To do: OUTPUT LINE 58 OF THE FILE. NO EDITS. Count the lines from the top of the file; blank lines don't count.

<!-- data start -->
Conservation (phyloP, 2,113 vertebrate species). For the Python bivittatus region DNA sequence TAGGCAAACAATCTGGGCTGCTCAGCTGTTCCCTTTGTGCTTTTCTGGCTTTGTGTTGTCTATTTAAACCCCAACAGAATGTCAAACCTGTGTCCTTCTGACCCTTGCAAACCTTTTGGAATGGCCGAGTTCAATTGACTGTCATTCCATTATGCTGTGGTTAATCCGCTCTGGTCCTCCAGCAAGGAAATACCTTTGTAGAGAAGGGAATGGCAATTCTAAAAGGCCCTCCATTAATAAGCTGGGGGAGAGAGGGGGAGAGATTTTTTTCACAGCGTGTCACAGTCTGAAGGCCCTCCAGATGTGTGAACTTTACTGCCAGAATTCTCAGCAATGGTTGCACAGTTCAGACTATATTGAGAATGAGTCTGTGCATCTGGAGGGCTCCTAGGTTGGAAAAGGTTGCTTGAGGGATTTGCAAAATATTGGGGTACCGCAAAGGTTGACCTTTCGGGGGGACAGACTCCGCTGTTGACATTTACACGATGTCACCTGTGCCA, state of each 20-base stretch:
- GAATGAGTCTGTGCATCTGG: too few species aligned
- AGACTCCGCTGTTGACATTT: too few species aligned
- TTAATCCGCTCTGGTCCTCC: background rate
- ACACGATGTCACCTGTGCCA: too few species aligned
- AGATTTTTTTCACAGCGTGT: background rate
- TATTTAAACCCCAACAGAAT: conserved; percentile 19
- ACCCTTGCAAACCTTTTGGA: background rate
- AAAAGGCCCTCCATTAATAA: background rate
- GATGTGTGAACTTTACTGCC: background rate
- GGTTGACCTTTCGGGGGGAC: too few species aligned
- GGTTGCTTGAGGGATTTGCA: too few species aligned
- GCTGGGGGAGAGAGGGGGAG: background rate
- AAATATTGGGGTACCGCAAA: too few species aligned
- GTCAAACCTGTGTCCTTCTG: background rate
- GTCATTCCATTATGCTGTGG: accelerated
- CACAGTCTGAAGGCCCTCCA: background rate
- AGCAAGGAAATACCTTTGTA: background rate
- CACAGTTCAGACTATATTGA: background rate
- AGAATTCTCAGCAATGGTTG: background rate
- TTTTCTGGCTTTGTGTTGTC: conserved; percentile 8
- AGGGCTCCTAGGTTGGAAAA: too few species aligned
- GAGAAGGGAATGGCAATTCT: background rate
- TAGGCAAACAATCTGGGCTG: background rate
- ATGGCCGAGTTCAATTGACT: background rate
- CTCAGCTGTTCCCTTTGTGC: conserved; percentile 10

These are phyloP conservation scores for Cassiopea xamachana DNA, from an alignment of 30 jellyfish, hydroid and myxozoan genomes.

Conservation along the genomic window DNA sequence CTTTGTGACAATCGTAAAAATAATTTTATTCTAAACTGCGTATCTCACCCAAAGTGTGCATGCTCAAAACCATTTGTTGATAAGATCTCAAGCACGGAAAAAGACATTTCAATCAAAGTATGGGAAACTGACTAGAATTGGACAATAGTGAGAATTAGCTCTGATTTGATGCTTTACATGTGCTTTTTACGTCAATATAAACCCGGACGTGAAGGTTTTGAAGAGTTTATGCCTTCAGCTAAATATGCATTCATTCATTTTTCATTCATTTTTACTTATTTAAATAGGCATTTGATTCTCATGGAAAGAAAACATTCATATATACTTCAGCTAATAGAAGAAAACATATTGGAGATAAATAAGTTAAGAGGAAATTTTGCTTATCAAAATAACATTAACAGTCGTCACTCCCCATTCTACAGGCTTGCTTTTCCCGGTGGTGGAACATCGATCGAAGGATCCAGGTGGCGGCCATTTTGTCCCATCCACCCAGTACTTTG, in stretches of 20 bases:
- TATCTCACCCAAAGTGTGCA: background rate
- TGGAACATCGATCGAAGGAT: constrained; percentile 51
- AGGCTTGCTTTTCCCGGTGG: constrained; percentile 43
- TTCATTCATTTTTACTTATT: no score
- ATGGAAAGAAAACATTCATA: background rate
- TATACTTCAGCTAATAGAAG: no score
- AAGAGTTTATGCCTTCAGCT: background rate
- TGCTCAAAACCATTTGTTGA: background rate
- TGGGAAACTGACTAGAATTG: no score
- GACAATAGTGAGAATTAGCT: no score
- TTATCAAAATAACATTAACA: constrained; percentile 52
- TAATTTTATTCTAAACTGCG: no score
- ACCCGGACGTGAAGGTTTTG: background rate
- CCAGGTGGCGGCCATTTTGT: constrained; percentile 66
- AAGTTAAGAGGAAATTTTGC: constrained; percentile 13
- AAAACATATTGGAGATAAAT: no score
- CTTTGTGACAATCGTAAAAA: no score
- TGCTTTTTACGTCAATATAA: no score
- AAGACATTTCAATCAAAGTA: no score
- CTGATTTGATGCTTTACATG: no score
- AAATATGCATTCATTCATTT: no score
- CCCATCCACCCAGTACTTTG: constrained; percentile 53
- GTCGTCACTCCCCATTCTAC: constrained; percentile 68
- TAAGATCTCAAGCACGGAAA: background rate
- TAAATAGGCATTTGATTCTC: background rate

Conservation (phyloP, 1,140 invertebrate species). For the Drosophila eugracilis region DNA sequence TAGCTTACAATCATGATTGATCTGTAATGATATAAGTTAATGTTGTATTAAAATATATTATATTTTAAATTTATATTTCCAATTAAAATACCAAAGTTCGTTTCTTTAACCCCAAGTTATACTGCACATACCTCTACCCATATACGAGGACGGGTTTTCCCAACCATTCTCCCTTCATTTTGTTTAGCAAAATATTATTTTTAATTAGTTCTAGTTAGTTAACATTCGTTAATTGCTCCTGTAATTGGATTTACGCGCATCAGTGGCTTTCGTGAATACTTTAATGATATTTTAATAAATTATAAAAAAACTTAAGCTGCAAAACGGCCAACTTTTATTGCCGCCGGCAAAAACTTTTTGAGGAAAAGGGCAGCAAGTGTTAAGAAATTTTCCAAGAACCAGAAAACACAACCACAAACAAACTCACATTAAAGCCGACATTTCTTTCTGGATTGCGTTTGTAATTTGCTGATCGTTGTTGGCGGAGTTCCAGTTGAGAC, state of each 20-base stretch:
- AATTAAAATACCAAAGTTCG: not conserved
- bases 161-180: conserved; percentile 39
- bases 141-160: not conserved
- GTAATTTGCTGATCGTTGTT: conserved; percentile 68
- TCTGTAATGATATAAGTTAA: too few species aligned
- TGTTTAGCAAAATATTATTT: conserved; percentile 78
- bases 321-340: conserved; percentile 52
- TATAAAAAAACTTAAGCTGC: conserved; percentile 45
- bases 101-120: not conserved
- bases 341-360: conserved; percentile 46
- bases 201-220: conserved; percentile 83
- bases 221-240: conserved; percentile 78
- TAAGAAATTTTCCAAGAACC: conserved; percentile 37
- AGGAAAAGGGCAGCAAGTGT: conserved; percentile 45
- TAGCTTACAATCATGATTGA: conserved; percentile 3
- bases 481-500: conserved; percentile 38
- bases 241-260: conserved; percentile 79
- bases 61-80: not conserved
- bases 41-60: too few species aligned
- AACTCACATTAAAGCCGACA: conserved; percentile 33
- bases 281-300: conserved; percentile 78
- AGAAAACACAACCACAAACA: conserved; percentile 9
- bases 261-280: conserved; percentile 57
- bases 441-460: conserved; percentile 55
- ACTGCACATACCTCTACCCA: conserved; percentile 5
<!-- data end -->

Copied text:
- GTAATTTGCTGATCGTTGTT: conserved; percentile 68